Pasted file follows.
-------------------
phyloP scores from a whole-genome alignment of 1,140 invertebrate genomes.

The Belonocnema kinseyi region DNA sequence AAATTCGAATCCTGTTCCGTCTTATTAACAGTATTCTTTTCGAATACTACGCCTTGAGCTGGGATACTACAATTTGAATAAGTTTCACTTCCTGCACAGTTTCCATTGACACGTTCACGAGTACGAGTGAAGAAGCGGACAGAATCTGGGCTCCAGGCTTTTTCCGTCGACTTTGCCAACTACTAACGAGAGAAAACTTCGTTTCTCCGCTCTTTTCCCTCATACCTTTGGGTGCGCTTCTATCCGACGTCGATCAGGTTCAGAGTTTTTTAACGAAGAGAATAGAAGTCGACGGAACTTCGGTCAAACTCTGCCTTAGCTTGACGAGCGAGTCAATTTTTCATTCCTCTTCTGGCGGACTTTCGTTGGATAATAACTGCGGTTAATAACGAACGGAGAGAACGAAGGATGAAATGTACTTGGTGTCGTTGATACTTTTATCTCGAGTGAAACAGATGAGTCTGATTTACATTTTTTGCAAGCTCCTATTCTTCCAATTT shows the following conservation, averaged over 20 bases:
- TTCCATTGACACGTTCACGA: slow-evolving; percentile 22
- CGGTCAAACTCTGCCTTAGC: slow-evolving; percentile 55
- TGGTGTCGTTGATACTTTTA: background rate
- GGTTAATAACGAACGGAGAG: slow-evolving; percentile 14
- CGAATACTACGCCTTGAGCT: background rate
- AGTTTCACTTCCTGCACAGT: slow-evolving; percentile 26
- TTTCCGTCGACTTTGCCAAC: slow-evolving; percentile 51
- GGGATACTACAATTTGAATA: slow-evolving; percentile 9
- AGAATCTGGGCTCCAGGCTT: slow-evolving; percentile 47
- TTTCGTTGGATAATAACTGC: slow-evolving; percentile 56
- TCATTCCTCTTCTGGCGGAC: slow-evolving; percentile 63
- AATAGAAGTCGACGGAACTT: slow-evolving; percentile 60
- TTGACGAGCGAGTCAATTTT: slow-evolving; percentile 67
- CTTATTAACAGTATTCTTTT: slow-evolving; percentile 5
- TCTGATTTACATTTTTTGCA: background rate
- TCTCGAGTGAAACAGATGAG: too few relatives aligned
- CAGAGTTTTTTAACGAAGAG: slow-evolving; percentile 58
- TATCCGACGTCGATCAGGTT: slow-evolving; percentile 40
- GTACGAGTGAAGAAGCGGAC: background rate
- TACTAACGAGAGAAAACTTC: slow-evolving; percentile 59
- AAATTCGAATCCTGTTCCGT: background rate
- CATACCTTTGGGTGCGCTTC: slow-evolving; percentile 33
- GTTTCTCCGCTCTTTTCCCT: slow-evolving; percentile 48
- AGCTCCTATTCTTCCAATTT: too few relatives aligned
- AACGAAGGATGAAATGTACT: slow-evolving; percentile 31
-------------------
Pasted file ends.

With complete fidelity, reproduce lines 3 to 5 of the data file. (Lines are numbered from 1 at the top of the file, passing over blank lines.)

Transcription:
- TTCCATTGACACGTTCACGA: slow-evolving; percentile 22
- CGGTCAAACTCTGCCTTAGC: slow-evolving; percentile 55
- TGGTGTCGTTGATACTTTTA: background rate